A British bank is to become the first to welcome customers who do not identify as male or female, by adding a “nonbinary” gender option in its account application form, along with the title “Mx”, rather than Mr or Mrs/Miss/Ms, BuzzFeed News can reveal.
The decision by Metro Bank, the newest high street bank in the UK, to accommodate nonbinary customers came as a result of an interview given by Scottish teenager Kaelin Farnish to BuzzFeed News earlier this year in which they described their frustration at not being able to open a bank account because they would have to tick either the male or female box in the application.
Farnish, along with fellow nonbinary campaigner Jack Monroe – the writer, chef, and broadcaster – hailed the announcement as a “massive step forward” and called on other banks to follow suit.
From today, customers will have three gender options when they open an account with Metro Bank: male, female, or nonbinary, with the option to use the title Mx, popular among people who don’t identify as male or female.
Some transgender people also identify as nonbinary, and some people who do not subscribe to male or female labels prefer to use the term “agender”. Many also prefer to use gender-neutral pronouns such as they, their, and them rather than he or she.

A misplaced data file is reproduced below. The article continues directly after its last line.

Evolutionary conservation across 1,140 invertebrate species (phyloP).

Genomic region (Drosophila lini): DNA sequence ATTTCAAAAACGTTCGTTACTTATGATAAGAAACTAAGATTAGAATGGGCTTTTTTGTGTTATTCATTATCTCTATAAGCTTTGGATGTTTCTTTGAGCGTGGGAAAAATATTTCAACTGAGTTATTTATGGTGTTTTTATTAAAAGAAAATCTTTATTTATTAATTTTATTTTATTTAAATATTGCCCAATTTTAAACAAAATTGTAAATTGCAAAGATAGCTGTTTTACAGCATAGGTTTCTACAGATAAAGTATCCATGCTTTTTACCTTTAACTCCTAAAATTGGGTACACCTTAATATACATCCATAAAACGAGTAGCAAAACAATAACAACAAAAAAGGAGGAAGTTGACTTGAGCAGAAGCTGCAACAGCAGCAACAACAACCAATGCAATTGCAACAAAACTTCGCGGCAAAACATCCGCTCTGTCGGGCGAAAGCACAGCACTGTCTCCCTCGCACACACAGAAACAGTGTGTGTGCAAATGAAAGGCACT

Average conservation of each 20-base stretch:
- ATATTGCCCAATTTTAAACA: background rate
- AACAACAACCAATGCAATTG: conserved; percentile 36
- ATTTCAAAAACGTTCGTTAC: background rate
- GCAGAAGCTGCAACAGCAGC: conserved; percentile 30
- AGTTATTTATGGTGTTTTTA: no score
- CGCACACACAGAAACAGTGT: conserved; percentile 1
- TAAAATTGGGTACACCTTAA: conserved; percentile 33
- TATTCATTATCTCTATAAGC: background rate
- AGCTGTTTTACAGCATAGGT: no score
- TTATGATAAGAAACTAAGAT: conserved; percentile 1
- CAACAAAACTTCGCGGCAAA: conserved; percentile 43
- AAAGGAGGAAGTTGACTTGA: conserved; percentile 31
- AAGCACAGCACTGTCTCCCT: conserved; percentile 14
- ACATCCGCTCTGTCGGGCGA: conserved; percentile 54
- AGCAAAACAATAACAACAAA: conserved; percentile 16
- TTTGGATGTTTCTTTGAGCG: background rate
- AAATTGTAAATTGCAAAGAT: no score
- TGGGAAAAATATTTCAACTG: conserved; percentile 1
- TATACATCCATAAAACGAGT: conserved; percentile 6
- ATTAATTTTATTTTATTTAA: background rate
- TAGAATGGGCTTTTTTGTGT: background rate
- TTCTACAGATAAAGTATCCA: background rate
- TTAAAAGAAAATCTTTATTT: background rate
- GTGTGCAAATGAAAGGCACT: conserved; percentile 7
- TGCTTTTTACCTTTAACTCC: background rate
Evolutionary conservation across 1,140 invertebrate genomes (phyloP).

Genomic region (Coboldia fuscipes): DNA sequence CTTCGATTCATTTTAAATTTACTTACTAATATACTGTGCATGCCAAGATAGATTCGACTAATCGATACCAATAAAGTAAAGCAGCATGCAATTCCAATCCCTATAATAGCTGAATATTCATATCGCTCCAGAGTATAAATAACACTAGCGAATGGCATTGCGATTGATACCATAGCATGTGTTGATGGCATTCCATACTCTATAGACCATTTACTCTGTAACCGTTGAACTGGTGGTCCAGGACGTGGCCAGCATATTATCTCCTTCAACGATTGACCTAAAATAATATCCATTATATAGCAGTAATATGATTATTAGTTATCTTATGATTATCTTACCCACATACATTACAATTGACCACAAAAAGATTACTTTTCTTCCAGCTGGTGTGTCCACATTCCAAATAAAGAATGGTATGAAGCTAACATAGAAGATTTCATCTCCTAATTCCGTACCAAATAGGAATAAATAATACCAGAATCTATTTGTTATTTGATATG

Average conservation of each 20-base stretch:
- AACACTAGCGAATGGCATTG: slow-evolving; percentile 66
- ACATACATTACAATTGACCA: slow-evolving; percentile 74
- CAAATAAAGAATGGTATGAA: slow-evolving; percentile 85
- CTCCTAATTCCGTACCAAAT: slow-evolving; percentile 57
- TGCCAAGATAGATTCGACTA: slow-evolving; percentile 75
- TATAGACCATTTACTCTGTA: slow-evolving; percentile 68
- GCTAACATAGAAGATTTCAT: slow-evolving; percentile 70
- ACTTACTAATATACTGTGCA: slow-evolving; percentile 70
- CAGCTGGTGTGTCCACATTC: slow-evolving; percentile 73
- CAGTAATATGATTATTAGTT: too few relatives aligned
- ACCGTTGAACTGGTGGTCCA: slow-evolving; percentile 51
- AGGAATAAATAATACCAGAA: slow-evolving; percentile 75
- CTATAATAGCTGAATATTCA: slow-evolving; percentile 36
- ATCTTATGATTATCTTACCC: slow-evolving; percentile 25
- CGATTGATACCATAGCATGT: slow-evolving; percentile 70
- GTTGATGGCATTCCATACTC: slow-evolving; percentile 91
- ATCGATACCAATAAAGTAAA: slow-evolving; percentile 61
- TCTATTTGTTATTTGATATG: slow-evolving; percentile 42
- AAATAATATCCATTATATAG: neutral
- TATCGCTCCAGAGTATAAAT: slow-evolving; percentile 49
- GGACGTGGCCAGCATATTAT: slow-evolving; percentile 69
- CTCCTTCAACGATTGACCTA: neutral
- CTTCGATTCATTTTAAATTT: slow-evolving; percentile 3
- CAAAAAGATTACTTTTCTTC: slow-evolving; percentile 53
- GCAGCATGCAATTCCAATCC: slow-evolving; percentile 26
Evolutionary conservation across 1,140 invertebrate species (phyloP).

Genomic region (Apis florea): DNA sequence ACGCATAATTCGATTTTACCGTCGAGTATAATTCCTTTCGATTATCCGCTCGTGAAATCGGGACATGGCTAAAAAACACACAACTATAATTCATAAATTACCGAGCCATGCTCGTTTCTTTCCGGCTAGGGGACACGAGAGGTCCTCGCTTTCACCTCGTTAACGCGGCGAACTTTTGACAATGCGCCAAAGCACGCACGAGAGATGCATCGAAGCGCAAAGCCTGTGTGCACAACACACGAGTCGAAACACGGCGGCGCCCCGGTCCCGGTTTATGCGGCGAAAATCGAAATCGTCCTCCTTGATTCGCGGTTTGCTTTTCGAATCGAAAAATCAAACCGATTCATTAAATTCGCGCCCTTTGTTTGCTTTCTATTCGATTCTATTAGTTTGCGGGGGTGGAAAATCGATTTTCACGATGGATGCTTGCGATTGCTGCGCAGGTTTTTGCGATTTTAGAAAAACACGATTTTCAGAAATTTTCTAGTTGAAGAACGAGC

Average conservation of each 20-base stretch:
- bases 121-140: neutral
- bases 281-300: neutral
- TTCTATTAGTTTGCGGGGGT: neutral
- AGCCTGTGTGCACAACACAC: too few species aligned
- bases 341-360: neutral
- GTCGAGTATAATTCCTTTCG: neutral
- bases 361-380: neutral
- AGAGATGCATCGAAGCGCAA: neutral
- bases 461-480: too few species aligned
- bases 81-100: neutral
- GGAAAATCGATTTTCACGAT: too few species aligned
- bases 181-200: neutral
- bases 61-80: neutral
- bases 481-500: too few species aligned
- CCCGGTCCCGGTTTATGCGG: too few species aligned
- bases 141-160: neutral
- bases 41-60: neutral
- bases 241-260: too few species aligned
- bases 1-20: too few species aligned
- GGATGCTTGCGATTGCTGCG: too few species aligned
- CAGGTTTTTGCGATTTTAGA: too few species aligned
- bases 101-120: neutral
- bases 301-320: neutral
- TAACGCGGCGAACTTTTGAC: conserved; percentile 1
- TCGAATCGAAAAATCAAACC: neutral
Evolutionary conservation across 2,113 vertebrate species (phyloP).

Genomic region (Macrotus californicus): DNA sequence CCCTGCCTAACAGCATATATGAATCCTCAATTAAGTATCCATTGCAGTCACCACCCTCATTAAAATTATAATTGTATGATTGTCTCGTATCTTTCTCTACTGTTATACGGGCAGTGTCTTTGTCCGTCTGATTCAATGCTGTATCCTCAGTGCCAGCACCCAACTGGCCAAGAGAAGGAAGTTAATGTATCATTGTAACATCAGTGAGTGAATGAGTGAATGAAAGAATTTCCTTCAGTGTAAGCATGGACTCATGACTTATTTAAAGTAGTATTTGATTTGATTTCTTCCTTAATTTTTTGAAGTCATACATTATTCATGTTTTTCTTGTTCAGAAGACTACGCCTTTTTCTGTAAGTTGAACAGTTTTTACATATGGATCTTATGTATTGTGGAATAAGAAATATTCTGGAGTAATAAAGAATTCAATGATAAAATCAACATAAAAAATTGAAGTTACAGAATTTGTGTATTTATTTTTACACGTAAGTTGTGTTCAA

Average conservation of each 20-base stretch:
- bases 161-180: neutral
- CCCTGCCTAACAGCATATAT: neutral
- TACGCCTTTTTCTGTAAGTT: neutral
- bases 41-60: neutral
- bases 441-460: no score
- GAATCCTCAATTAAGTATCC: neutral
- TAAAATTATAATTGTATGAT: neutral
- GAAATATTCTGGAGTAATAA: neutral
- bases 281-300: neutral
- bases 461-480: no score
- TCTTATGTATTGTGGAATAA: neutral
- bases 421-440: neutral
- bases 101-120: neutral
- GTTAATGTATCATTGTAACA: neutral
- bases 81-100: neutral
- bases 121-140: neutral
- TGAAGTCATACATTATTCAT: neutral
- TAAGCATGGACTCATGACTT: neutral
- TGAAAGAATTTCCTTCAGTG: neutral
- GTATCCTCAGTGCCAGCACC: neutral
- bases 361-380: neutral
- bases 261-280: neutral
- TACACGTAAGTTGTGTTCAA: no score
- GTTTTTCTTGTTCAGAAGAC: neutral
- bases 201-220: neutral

Danny Harmer, the chief people officer of Metro Bank, told BuzzFeed News how the development came about: “One of the people in my team said to me, ‘Have you seen this article? This teenager struggling to set up an account?’ They sent it to me and said, ‘Can we do something about this?’ And I said, ‘We must be able to.’ So I spoke to the IT guys and said, ‘Can we do anything about enabling people who are nonbinary to open an account with us and not force them to specify or identify with a particular gender?’ And they said, ‘Well yes, I’m sure we can.’”
That conversation triggered several discussions and investigations within the technology department to add another option in both the gender and title categories. “It took some work and some technological changes but the passion with which people wanted to dive in and fix it was magnificent,” said Harmer.